Thursday, October 19, 2006

Snakes on a Lake!

I told you I was going to do nothing for many days. But did you listen? No, you just kept hitting refresh.

Day 4: Wandered, ate, drank, snacked, lolled, rolled, lolled and rolled. Our first attempt at having dinner that night was at a Japanese restaurant so untouristed that they in fact would not serve us. (They sat us, but they would not serve us.) When we noticed that Japanese people who had arrived long after us had been presented with their hot towels (which you always get within about two minutes of your arrival at any restaurant), we hightailed it out of there. We ended up at an Indian joint, where the food was served over Japanese rice dyed yellow with saffron. They weren't fooling anybody.

Day 5: I biked up to the Imperial Palace Park, which I remembered as a big load of nothing, therefore perfect for cycling. I had failed to remember that the nothing is covered in gravel, making cycling somewhat less than smooth.

JiJi stares angrily at the gravel.

We had dinner at Asian Libra, a fusion place that looks out on the Kamogawa, and followed that with dessert at the tea salon Lipton. At that point, my digital camera stopped working. The next day I figured out how to trick it into taking pictures, but as a result there are no photos of the outrageous dessert we ate at Lipton.

Day 6: I accompanied D to work in Kusatsu, on the other side of Lake Biwa. I borrowed a bike from her work and went biking along the lake. Finally. The lake tried to have the last word, throwing up a snake in my path, but I am not that easily deterred (although I respectfully let it cross before continuing on my way).

JiJi II contemplates Lake Biwa, as Polky the Chinese Bag greedily awaits lunch.

I went to 7-11 to pick up lunch with one of D's environmentally sound colleagues. That's how I found out how infinitely inferior 7-11's chicken nuggets are to Fresco's.

Clockwise from bottom left: Rice thingy, "Salad"-flavored Pretz ("Salad" tastes like a salty cracker, "Roast" tastes like a petit beurre, "Cheesecake" tastes like heaven), one of the many delightful variations of ice coffee available in a juice box or can, a boiled egg (why can't I buy boiled eggs at grocery stores in the US?), poor excuses for chicken nuggets. In the end, I had to ditch the rice thingy. Even I have my limits.

In the afternoon, D and I went the other way along the lake (we covered the dang thing from all angles), she on roller-blades, I on my trusty borrowed bike.

Days 7 through 10: Wake up before the crack of dawn. Eat enough breakfast for six. Loll about. Bike to train station for no apparent reason, then bike up and down the Kamogawa. Get lunch from Fresco.

Clockwise from top left: mighty chicken nuggets, inarizushi (my favorite), Boss ice coffee in a can (also favorite but not as much), assorted sushi (center ones are of questionable origin).

Eat lunch along the river while reading juicily scandalous True Story (thanks, Y!). Walk around downtown, browse shops, buy nothing. Think about doing something cultural. Think again. Go home, watch Scrubs Season 5. Watch half of Kill Bill Vol. II (aka Kill Bill 3/4), hate it. Wait for D to come home. Watch rest of Kill Bill Vol. II. Have dinner with D. Discuss poorness of Kill Bill Vol. II vs. Vol. I. Discuss brilliance of Scrubs Season 5. Sleep. Rinse. Repeat.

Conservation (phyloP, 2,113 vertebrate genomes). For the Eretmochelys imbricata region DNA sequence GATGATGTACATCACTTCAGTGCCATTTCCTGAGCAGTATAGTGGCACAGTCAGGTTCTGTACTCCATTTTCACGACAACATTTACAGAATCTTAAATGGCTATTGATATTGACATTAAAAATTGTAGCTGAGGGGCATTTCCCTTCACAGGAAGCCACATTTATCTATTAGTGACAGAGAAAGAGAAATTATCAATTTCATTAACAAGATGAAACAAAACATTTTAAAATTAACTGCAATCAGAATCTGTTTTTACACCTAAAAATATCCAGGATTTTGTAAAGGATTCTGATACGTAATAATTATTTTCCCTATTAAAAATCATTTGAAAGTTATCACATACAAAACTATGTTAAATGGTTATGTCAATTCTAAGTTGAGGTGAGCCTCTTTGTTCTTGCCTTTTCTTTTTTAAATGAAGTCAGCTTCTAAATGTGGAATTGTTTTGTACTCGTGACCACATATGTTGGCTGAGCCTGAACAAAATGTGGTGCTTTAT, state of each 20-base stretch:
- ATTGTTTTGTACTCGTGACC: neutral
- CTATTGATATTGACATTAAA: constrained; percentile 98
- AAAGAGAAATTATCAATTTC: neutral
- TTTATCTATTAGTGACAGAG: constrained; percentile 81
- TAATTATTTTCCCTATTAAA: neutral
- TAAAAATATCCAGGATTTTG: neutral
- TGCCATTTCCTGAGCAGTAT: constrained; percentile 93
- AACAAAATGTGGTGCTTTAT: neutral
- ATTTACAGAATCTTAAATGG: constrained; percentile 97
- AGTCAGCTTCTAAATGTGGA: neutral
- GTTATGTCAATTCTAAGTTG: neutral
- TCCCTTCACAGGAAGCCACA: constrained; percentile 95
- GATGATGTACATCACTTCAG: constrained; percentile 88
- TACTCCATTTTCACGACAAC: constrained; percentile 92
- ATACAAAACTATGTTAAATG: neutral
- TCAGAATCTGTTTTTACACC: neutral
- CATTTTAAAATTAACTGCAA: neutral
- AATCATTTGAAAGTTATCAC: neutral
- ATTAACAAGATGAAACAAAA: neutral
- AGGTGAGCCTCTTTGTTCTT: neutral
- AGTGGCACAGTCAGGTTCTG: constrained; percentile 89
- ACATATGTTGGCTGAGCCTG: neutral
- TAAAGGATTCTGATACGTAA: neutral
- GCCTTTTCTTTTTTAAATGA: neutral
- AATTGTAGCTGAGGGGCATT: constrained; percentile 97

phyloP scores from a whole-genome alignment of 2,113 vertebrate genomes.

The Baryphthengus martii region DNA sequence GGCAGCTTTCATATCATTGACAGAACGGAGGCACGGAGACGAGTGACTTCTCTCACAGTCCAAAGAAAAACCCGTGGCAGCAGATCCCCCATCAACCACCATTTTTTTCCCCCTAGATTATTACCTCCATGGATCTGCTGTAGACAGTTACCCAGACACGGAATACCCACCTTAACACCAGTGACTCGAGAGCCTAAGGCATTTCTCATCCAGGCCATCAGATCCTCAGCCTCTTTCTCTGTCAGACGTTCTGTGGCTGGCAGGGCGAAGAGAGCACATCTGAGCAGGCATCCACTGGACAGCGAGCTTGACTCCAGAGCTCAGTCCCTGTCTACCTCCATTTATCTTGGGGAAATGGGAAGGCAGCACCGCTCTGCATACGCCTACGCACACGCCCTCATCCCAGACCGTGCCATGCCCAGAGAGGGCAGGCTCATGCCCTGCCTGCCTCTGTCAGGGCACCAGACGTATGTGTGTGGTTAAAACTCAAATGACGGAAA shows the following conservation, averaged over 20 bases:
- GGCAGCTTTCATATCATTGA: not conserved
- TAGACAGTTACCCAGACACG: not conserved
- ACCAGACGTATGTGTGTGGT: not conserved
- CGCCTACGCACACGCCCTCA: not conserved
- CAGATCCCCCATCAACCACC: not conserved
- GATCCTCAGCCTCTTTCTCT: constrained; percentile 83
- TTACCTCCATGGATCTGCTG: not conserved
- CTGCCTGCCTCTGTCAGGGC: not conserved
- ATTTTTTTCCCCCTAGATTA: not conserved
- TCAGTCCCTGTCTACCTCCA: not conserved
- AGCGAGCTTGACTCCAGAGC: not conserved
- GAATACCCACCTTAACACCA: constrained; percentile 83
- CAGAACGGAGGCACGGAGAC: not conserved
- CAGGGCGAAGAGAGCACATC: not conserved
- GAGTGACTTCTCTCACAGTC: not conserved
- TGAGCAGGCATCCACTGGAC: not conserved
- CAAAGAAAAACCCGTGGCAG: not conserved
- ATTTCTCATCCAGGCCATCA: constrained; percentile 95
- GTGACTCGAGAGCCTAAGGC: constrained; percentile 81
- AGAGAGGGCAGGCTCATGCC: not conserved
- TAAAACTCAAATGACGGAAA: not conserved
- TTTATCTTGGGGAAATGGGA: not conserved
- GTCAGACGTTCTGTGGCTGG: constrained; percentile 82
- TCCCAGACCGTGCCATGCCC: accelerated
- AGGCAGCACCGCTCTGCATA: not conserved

Clockwise from bottom left: much-loved sesame green beans, sushi and rolls (nothing like the rolls you get in the US), two types of rice with assorted stuff in them, including a most excellent bean (fava?).

Day 9: This day was partially spent organizing D's tatami room in anticipation of her iftar the next day. If only I had contrived to throw the words petit beurre into the previous sentence, we might really have had something. In any case, I made her throw lots of stuff away. Throwing things away is one of my all-time favorite pastimes, second only to drinking the blood of innocents, so I spent quite an enjoyable afternoon.

Day 10: D and I had goodbye doughnuts at Cafe du Monde in Kyoto Station, and then off I went, back to my semi-organized homeland.

Kyoto Station, seen from a doughnut.


As I stood in line for the security check at Chicago's Ohare airport, a man with a deep and menacing voice repeatedly announced over the loudspeaker: "The terror alert has been raised to ORANGE. Repeat. ORANGE. You are about to die. Vote Jeb in 2008! Yee-haw!" Or something like that. I felt the pain of a light, ghostly kick to the shins. I'm pretty sure it was Orwell. Bad Orwell! I'm going to sic the Dog Whisperer on him.

Random Facts & Figures:

What I bought in Japan:
Two boxes of cereal, a gummy pizza for my brother, a small chair for Y's lazy cell phone, a bag that A will hate, and a trench coat. Oh and magnificent cheesecake-flavored pretzels. The trench coat is from a clothing store called Clef de Sol. When I got my credit card receipt, I had some trouble finding the trench. Finally, I found it. Under Kuredosoru.

Impact of Japan on my life now:
1. Renewed interest in bike-riding. Acted upon: No.
2. Obsession with Asian pears. Acted upon: Yes. 1 Asian pear purchased for $1.65. They are nearly as expensive in Japan.
3. Renewed interest in breakfast. Acted upon: Yes, but only as long as both the jet-lag and the two boxes of cereal brought from Japan lasted.
4. Newfound interest in premade ice coffee. Acted upon: Yes, courtesy of my local Chinese grocery store, at which "Salad"- and "Roast"-, but sadly not "Cheesecake"-, flavored Pretz were also found.

Until next time, keep the home fires (and the chicken nuggets) burning.

1 comment:

baj said...

i'll keep an eye out for your cheesecake pretz. i like boss coffee, yum-o. why don't you be like sars and bike to dc some fine spring day? he biked from tennessee (where tenneseein' is tennebelievin').